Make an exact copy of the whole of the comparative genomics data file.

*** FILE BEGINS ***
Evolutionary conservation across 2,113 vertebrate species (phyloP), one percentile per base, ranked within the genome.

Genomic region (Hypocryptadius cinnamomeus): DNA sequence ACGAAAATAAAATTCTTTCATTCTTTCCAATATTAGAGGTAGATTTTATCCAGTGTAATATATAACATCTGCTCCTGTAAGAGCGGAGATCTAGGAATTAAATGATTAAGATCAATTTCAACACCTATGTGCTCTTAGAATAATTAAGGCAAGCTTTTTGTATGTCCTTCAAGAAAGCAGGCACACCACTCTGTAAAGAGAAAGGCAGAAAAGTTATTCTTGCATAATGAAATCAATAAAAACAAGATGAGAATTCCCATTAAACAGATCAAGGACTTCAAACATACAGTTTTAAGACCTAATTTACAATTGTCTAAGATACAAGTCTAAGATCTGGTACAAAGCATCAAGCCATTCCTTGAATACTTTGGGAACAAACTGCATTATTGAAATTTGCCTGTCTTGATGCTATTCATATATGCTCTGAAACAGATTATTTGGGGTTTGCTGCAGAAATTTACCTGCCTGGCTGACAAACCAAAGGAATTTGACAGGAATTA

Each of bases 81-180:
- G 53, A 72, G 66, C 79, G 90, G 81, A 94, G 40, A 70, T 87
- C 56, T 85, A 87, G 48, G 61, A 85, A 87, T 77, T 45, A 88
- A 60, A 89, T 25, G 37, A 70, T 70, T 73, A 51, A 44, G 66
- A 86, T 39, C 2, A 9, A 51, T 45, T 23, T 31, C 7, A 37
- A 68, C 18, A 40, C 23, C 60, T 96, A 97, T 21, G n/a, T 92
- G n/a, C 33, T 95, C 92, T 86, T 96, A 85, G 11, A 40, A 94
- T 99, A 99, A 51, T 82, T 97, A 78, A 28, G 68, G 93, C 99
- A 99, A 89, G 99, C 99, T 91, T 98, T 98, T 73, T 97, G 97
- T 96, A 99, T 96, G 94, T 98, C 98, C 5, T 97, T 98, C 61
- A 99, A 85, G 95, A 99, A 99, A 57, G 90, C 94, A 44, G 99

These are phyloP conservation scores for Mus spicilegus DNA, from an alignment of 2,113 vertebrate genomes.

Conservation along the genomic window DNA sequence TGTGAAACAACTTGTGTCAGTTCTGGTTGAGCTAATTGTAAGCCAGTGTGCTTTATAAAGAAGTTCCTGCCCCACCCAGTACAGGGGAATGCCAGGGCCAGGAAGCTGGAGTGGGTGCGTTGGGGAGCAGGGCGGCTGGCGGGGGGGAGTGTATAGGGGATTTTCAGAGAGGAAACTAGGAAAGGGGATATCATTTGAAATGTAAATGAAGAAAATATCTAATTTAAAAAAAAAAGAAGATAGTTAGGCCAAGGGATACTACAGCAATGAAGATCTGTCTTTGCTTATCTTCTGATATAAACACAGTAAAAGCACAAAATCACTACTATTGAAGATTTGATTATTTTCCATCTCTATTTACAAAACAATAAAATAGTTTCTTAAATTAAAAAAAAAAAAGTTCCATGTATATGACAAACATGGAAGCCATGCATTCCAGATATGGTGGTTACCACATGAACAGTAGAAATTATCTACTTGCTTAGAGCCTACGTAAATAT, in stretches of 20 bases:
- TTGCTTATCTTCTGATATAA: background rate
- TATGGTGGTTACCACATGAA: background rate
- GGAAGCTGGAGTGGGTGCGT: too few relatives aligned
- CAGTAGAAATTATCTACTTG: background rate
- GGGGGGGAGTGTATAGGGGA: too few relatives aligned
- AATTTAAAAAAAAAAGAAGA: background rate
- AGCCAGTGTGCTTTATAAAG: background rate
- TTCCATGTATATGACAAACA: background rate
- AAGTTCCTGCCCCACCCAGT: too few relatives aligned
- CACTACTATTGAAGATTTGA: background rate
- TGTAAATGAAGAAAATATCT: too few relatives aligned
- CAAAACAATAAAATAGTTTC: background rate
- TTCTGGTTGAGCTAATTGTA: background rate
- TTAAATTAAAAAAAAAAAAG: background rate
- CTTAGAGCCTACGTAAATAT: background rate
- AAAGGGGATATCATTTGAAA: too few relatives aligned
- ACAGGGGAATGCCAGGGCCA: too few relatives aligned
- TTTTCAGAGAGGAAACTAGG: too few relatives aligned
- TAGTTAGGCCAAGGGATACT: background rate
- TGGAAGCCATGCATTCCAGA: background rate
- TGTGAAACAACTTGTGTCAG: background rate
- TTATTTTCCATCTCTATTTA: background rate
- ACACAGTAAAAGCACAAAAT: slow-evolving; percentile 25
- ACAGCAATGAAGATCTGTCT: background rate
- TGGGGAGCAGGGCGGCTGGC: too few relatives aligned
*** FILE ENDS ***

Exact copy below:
Evolutionary conservation across 2,113 vertebrate species (phyloP), one percentile per base, ranked within the genome.

Genomic region (Hypocryptadius cinnamomeus): DNA sequence ACGAAAATAAAATTCTTTCATTCTTTCCAATATTAGAGGTAGATTTTATCCAGTGTAATATATAACATCTGCTCCTGTAAGAGCGGAGATCTAGGAATTAAATGATTAAGATCAATTTCAACACCTATGTGCTCTTAGAATAATTAAGGCAAGCTTTTTGTATGTCCTTCAAGAAAGCAGGCACACCACTCTGTAAAGAGAAAGGCAGAAAAGTTATTCTTGCATAATGAAATCAATAAAAACAAGATGAGAATTCCCATTAAACAGATCAAGGACTTCAAACATACAGTTTTAAGACCTAATTTACAATTGTCTAAGATACAAGTCTAAGATCTGGTACAAAGCATCAAGCCATTCCTTGAATACTTTGGGAACAAACTGCATTATTGAAATTTGCCTGTCTTGATGCTATTCATATATGCTCTGAAACAGATTATTTGGGGTTTGCTGCAGAAATTTACCTGCCTGGCTGACAAACCAAAGGAATTTGACAGGAATTA

Each of bases 81-180:
- G 53, A 72, G 66, C 79, G 90, G 81, A 94, G 40, A 70, T 87
- C 56, T 85, A 87, G 48, G 61, A 85, A 87, T 77, T 45, A 88
- A 60, A 89, T 25, G 37, A 70, T 70, T 73, A 51, A 44, G 66
- A 86, T 39, C 2, A 9, A 51, T 45, T 23, T 31, C 7, A 37
- A 68, C 18, A 40, C 23, C 60, T 96, A 97, T 21, G n/a, T 92
- G n/a, C 33, T 95, C 92, T 86, T 96, A 85, G 11, A 40, A 94
- T 99, A 99, A 51, T 82, T 97, A 78, A 28, G 68, G 93, C 99
- A 99, A 89, G 99, C 99, T 91, T 98, T 98, T 73, T 97, G 97
- T 96, A 99, T 96, G 94, T 98, C 98, C 5, T 97, T 98, C 61
- A 99, A 85, G 95, A 99, A 99, A 57, G 90, C 94, A 44, G 99

These are phyloP conservation scores for Mus spicilegus DNA, from an alignment of 2,113 vertebrate genomes.

Conservation along the genomic window DNA sequence TGTGAAACAACTTGTGTCAGTTCTGGTTGAGCTAATTGTAAGCCAGTGTGCTTTATAAAGAAGTTCCTGCCCCACCCAGTACAGGGGAATGCCAGGGCCAGGAAGCTGGAGTGGGTGCGTTGGGGAGCAGGGCGGCTGGCGGGGGGGAGTGTATAGGGGATTTTCAGAGAGGAAACTAGGAAAGGGGATATCATTTGAAATGTAAATGAAGAAAATATCTAATTTAAAAAAAAAAGAAGATAGTTAGGCCAAGGGATACTACAGCAATGAAGATCTGTCTTTGCTTATCTTCTGATATAAACACAGTAAAAGCACAAAATCACTACTATTGAAGATTTGATTATTTTCCATCTCTATTTACAAAACAATAAAATAGTTTCTTAAATTAAAAAAAAAAAAGTTCCATGTATATGACAAACATGGAAGCCATGCATTCCAGATATGGTGGTTACCACATGAACAGTAGAAATTATCTACTTGCTTAGAGCCTACGTAAATAT, in stretches of 20 bases:
- TTGCTTATCTTCTGATATAA: background rate
- TATGGTGGTTACCACATGAA: background rate
- GGAAGCTGGAGTGGGTGCGT: too few relatives aligned
- CAGTAGAAATTATCTACTTG: background rate
- GGGGGGGAGTGTATAGGGGA: too few relatives aligned
- AATTTAAAAAAAAAAGAAGA: background rate
- AGCCAGTGTGCTTTATAAAG: background rate
- TTCCATGTATATGACAAACA: background rate
- AAGTTCCTGCCCCACCCAGT: too few relatives aligned
- CACTACTATTGAAGATTTGA: background rate
- TGTAAATGAAGAAAATATCT: too few relatives aligned
- CAAAACAATAAAATAGTTTC: background rate
- TTCTGGTTGAGCTAATTGTA: background rate
- TTAAATTAAAAAAAAAAAAG: background rate
- CTTAGAGCCTACGTAAATAT: background rate
- AAAGGGGATATCATTTGAAA: too few relatives aligned
- ACAGGGGAATGCCAGGGCCA: too few relatives aligned
- TTTTCAGAGAGGAAACTAGG: too few relatives aligned
- TAGTTAGGCCAAGGGATACT: background rate
- TGGAAGCCATGCATTCCAGA: background rate
- TGTGAAACAACTTGTGTCAG: background rate
- TTATTTTCCATCTCTATTTA: background rate
- ACACAGTAAAAGCACAAAAT: slow-evolving; percentile 25
- ACAGCAATGAAGATCTGTCT: background rate
- TGGGGAGCAGGGCGGCTGGC: too few relatives aligned